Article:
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Romita Maitra

Romita shows how to do indo-western for an indian wedding

Pradyut and I met when we were five and six years old. Our parents are good friends since they went to college together and so we ended up at each others’ birthday parties. Our first argument was over a mini-pizza snack at his birthday party, I was six years old and had gobbled far too many for his liking. Fortunately, we’ve progressed since then.

My family moved to Toronto later on, I went to McGill University and though we met occasionally during that time when he would visit from Carnegie Mellon where he was studying, we dated after we both started working in Toronto. We live and work in Dubai‚I work for Unilever (brand marketing) and he works in investment banking. His family is based in Dubai, so we quite enjoy it here.

Our Wedding

Our wedding was held on January 5th, 2009 at the Leela Palace Kempinski, Bangalore. It was a mix of different wedding traditions. My father is Bengali and my mother is Konkani while my husbands parents are Tamil Iyers. When planning the ceremonies, we realised we have many similar wedding rituals. I wore a kanjeevaram as it is the preferred saree of the Konkanis and Tamils – with it I wore the Bengali crown. 

Picture courtesy: Mahesh Shantaram http://thecontrarian.in/weddings/

I was given all the traditional Bengali bangles, while my sister-in-law tied the Tamil mangalsutra for me. Konkanis have a necklace similar to the mangalsutra called the daraai-mani which my mother’s family tied for me. Many of our friends from all over the world flew to Bangalore to share the occasion with us. We had a wonderful time.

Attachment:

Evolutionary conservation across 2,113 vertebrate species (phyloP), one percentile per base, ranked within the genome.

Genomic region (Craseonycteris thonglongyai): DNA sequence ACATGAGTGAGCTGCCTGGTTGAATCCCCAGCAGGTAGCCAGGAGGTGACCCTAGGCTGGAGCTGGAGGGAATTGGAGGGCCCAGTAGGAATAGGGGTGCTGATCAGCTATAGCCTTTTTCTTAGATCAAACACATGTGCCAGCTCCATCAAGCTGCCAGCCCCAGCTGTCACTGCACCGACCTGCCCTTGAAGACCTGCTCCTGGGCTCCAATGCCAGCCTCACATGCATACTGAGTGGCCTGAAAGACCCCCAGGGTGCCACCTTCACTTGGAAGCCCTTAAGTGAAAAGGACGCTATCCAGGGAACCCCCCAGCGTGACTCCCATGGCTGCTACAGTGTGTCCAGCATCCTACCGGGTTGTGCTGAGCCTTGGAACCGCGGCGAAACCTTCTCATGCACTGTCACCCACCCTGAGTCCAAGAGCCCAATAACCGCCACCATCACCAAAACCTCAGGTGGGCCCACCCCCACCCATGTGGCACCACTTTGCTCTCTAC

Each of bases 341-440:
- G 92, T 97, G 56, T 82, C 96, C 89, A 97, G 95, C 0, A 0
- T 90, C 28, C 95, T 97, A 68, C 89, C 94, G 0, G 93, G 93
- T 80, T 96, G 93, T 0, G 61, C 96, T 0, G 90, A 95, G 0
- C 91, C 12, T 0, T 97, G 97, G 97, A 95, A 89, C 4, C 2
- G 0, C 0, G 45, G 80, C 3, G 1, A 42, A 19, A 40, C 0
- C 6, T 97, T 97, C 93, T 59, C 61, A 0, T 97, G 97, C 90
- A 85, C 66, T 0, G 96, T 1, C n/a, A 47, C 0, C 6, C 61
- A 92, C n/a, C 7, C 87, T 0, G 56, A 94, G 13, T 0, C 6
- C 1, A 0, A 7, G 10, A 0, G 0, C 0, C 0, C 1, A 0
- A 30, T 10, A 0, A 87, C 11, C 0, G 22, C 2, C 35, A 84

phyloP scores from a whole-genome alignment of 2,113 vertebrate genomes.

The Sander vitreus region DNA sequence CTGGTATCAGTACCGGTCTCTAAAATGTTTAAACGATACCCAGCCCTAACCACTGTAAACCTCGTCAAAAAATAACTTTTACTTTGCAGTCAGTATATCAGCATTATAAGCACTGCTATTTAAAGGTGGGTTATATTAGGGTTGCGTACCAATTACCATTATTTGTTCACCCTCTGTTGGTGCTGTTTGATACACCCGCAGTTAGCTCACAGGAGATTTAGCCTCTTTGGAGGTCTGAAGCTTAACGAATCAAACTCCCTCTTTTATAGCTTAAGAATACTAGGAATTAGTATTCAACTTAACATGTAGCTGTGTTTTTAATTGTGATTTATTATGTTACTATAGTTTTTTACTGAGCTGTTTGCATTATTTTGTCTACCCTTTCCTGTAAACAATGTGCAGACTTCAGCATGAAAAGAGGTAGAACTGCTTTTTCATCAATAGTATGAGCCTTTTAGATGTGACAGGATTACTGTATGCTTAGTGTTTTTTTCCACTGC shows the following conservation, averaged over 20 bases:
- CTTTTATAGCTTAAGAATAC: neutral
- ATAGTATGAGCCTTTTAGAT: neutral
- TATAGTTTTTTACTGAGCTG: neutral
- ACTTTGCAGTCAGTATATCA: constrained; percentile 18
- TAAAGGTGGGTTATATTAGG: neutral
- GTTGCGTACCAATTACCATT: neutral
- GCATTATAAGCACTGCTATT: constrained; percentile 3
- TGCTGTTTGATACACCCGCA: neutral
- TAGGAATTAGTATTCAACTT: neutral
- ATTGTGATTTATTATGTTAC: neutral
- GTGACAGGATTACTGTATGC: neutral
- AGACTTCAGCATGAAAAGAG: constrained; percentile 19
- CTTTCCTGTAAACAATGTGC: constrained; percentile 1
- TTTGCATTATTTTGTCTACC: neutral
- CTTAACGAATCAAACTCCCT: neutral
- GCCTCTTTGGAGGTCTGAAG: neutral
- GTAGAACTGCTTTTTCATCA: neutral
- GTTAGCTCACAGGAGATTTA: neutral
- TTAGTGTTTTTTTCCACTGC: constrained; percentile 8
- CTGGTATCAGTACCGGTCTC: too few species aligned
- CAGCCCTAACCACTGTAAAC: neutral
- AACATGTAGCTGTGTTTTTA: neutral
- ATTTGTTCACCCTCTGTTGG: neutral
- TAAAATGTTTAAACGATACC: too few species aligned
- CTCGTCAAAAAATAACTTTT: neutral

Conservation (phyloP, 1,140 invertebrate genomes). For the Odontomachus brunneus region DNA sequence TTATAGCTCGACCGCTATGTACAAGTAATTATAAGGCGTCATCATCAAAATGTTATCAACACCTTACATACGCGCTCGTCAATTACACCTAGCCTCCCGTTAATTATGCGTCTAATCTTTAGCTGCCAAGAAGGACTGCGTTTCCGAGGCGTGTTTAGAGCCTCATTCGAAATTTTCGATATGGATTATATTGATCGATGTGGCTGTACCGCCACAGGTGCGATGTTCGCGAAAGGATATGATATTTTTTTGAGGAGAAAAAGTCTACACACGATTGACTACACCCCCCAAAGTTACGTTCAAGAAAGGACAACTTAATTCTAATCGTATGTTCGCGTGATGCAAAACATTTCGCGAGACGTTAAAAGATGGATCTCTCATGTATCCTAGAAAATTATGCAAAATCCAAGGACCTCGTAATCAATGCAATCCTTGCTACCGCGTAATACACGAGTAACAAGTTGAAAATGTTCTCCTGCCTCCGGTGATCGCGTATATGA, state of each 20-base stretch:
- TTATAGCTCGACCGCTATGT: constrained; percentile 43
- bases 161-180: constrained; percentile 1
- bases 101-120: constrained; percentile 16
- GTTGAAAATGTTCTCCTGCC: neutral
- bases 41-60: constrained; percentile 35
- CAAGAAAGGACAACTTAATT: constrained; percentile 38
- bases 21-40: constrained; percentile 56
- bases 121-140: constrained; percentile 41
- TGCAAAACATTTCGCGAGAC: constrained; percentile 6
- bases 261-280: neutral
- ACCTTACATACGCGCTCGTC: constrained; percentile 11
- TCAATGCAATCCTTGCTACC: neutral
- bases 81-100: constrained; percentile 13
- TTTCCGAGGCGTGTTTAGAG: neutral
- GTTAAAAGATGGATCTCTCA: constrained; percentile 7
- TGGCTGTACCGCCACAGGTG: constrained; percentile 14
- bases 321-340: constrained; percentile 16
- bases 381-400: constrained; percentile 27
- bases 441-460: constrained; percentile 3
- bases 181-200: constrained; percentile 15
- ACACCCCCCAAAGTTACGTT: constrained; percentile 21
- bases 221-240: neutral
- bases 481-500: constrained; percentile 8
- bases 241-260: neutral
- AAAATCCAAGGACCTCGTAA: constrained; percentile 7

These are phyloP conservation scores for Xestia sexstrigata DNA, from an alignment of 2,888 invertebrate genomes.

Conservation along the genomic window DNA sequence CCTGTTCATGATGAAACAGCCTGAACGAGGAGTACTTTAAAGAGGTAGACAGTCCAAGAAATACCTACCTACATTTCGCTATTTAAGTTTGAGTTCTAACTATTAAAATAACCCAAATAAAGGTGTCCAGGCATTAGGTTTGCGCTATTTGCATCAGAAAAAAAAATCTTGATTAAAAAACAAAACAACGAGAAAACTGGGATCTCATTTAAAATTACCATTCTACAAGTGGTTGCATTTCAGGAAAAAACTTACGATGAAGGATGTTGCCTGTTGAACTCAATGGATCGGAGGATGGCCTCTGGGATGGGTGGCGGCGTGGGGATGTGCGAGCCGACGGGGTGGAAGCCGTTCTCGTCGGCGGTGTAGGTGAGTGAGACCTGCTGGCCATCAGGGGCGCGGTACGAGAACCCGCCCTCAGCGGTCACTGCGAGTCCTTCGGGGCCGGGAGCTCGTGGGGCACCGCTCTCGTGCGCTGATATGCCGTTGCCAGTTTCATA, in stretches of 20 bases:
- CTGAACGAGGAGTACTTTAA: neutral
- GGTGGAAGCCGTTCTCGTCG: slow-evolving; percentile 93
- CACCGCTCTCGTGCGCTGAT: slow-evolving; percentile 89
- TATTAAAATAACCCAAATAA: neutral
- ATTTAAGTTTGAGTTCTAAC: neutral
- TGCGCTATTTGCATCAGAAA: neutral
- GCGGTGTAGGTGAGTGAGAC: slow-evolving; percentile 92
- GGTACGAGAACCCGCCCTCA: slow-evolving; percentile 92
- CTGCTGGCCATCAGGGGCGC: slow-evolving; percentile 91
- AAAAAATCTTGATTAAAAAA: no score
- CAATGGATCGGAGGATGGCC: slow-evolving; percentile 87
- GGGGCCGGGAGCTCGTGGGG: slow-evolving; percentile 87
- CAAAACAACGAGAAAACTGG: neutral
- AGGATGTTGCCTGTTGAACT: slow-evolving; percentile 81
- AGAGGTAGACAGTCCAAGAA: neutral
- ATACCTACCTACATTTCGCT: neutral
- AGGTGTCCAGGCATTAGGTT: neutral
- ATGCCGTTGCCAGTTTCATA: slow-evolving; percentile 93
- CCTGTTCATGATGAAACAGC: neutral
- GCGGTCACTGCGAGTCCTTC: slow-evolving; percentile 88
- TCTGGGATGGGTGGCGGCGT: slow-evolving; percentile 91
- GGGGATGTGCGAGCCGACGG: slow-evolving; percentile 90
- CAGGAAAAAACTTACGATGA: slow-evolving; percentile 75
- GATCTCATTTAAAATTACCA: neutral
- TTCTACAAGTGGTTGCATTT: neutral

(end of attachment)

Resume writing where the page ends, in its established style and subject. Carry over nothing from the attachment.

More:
The wedding events included a Mehndi and Sangeet at the Taj in Bangalore. I wore a golden yellow Neeta Lulla sari at the Mehndi, while our Sangeet outfits were designed by Hassan Shehryar Yasin, because we wanted something different from the typical bling that is popular nowadays. He created a lovely high-necked salwar kameez with intricate white on white embroidery as the base, layered with gold embellishments. It was flowing and long, and when I walked around, it swished. The feeling of a dress as it swishes is delightful, you feel as if you’re dancing on air.

Picture courtesy: Mahesh Shantaram http://thecontrarian.in/weddings/

During the wedding ceremony I wore a crimson kanjeevaram sari with the classic mango pattern. I then changed into a shell pink Shahab Durazi sari with pearl embroidery. Being the first article of clothing I wore as a married woman, it remains one of my favourites. I liked it because it was understated yet gorgeous. I wore it with three necklaces; diamond, ruby set with diamonds and a long tear drop emerald necklace with matching emerald earrings. The emerald set was a wedding gift from my mother’s brother and his family and was designed by my aunt and great-aunt who passed away recently. The other diamond and ruby necklaces were given to me by my parents. To complement the saree’s pearl embroidery, I wore pearl bangles. Of course I also had the shakha & paula bangles that are characteristic of Bengali brides; one of my aunts had measured my wrists prior to the wedding and had them made in Calcutta. I consider myself extremely blessed for not only did my family give me everything I wore during the wedding, they also took the time to design, measure and personalize everything for me.

The Reception

Our reception was at the Raffles in Dubai, and I wore a long fuschia Dolce & Gabbana gown with a diamond set that my husband’s family gave me. Our wedding was one of most joyful times in my life, and I remember it fondly. It was the ideal way to embark on our lives together.

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